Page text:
Did You Know?
When did the astrologers visit Jesus?
In Matthew’s Gospel, we are told that “astrologers from eastern parts” visited Jesus, bringing him gifts. (Matthew 2:1-12; footnote) How many of these astrologers, or “magi,” visited the child Jesus is not disclosed, and there is no firm basis for the traditional notion that there were three; neither are they named in the Biblical account.
The New International Version Study Bible makes this comment on Matthew 2:11: “Contrary to tradition, the Magi did not visit Jesus at the manger on the night of his birth as did the shepherds. They came some months later and visited him as a ‘child’ in his ‘house.’” This is verified by the fact that Herod, when seeking to have the young child killed, ordered the slaughter of all boys two years of age and under throughout Bethlehem and its districts. He targeted that age group by calculating “according to the time that he had carefully ascertained from the astrologers.”—Matthew 2:16.
Had these astrologers visited Jesus on the night of his birth and brought gold and other valuable gifts, it is unlikely that Mary would have offered only two birds 40 days later when she presented Jesus at the temple in Jerusalem. (Luke 2:22-24) This was a provision in the Law for poor people who could not afford a young ram. (Leviticus 12:6-8) However, these valuable gifts may have been timely and useful in financing the stay of Jesus’ family in Egypt.—Matthew 2:13-15.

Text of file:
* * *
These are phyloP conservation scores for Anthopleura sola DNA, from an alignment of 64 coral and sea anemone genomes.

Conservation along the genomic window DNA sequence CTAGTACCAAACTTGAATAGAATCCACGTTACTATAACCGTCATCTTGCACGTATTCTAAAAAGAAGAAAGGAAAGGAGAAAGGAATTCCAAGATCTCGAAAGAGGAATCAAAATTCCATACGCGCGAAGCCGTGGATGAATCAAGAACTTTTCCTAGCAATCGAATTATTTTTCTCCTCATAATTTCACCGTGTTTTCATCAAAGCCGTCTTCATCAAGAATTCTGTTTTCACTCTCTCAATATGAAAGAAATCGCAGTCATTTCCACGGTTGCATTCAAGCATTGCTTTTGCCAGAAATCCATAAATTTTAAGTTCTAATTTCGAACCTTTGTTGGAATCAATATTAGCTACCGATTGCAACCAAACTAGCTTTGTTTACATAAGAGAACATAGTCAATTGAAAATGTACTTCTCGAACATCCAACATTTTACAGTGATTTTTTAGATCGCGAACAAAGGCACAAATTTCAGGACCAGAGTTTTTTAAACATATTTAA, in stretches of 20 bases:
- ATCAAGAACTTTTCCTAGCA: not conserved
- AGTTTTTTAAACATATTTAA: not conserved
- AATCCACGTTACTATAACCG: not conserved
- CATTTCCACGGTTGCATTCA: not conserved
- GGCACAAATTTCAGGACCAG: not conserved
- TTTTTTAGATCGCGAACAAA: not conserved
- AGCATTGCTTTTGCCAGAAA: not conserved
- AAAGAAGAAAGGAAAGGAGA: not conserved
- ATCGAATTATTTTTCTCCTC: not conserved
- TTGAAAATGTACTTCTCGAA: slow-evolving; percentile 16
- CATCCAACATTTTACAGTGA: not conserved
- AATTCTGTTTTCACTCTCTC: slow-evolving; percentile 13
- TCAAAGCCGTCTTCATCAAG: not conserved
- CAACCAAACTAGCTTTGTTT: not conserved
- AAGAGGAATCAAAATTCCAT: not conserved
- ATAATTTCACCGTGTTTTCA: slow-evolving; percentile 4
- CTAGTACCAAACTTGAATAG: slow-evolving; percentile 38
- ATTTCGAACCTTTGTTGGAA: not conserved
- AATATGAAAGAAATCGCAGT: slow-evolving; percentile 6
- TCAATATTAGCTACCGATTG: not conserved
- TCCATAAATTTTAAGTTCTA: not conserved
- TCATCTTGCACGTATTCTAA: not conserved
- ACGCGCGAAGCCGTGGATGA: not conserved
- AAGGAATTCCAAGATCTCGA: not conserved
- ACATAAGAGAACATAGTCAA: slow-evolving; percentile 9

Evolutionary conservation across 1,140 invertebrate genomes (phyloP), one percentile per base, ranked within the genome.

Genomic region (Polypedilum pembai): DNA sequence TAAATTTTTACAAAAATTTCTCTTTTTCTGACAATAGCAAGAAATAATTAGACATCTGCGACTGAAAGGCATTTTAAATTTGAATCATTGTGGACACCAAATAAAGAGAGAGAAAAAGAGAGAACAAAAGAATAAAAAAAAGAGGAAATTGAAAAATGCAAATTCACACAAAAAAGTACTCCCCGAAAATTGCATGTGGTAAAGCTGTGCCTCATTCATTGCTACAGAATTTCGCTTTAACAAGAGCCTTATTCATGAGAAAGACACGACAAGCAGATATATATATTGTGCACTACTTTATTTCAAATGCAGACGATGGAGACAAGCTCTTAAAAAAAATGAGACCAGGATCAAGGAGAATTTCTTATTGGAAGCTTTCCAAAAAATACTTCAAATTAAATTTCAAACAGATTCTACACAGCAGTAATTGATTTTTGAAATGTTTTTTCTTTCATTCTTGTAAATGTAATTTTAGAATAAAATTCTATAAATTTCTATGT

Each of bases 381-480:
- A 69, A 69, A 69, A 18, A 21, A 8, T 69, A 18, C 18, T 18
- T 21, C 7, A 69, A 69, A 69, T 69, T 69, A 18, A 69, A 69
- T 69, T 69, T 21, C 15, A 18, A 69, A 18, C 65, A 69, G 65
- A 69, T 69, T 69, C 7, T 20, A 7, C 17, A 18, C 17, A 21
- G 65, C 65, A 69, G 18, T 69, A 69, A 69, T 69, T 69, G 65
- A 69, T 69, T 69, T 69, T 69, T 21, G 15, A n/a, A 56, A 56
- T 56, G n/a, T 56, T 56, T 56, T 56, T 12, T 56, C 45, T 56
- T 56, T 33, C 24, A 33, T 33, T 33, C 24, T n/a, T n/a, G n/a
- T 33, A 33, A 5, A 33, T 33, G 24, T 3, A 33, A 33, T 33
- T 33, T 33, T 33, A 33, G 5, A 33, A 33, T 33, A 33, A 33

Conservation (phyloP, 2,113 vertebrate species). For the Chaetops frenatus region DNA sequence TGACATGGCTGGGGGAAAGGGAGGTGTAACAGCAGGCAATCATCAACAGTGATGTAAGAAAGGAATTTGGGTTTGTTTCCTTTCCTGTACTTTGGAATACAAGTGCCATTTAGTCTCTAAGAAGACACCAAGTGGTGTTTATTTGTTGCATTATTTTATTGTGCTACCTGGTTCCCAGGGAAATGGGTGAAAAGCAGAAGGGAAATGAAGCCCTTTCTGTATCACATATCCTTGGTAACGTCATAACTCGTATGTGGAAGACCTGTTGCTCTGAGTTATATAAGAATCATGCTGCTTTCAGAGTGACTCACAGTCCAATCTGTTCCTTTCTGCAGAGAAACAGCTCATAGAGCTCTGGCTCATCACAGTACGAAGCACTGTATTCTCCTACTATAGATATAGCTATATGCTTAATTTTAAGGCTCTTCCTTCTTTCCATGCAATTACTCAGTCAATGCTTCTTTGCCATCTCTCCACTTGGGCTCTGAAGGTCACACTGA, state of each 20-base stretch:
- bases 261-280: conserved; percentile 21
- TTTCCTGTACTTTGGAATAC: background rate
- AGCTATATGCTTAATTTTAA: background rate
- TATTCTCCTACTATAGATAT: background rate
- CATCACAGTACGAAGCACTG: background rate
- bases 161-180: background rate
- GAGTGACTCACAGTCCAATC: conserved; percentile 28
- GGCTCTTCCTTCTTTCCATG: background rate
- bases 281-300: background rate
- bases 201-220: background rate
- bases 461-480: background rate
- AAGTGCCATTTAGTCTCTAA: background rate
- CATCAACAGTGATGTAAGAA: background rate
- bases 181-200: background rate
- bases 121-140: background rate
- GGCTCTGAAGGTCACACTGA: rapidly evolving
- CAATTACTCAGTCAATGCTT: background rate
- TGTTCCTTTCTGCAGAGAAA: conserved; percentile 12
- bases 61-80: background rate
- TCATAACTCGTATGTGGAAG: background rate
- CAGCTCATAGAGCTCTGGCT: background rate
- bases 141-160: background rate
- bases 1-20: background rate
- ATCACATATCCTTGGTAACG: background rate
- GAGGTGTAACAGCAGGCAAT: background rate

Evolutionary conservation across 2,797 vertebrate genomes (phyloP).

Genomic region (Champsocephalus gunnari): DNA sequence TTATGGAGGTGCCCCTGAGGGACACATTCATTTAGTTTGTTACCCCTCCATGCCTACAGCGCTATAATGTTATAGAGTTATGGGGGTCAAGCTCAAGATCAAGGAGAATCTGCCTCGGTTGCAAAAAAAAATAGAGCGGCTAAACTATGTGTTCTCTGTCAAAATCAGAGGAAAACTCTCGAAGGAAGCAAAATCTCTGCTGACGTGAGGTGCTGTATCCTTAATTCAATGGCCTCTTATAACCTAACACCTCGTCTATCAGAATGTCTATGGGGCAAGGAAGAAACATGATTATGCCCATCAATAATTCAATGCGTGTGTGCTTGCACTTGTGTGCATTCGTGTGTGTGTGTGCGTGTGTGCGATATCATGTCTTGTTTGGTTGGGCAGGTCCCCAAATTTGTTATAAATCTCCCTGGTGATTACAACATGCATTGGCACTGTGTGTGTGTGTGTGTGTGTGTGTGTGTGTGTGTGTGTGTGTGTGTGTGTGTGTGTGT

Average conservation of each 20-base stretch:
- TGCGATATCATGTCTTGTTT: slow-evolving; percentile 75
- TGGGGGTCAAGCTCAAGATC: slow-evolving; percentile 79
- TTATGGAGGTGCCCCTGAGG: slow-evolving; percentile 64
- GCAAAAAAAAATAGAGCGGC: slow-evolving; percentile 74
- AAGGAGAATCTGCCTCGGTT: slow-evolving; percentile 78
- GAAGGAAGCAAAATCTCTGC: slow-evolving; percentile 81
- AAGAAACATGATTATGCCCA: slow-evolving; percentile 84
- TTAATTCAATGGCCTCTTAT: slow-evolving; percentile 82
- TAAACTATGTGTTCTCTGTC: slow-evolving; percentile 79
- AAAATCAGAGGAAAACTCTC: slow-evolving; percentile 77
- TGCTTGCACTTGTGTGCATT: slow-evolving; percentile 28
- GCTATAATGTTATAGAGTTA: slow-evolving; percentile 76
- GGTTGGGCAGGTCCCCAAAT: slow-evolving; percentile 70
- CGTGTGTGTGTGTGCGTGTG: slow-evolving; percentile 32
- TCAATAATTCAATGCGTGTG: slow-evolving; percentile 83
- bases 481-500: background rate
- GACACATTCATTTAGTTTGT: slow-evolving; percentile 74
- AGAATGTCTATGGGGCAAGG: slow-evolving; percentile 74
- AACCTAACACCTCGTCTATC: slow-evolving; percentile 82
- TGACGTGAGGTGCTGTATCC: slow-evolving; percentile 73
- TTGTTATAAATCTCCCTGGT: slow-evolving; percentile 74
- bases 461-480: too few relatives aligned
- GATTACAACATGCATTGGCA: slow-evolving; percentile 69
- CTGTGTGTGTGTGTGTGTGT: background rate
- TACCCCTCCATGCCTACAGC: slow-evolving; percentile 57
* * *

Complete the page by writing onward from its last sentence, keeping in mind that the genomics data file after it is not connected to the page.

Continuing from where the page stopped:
Why did it take Jesus four days to arrive at the tomb of Lazarus?
Basically, it seems that Jesus arranged matters that way. Why can we say that? Consider the account recorded in John chapter 11.
When Lazarus, a resident of Bethany and a friend of Jesus, fell seriously ill, his sisters sent word to Jesus. (Verses 1-3) At the time, Jesus was a two-day journey or so from Bethany. (John 10:40) Lazarus evidently died about the time that the news reached Jesus. What did Jesus do? He “remained two days in the place where he was,” and then he left for Bethany. (Verses 6, 7) Hence, by waiting two days and then traveling two days, he arrived at the tomb four days after Lazarus’ death.—Verse 17.
Earlier, Jesus had performed two resurrections—one right after the death of the person and the other likely sometime later on the day of death. (Luke 7:11-17; 8:49-55) Could he raise up someone who had been dead for four days and whose body had already begun to decompose? (Verse 39) Interestingly, one Bible reference work says that among the Jews, there was a belief that no hope was possible “for a person who had been dead for four days; by then the body showed recognizable decay, and the soul, which was thought to hover over the body for three days, had left.”
If any of those gathered at the tomb had doubts, they were about to witness Jesus’ power over death. Standing before the open tomb, Jesus cried out: “Lazarus, come on out!” Then, “the man that had been dead came out.” (Verses 43, 44) The resurrection, not the false notion of many that the soul lives on after death, is the real hope for the dead.—Ezekiel 18:4; John 11:25.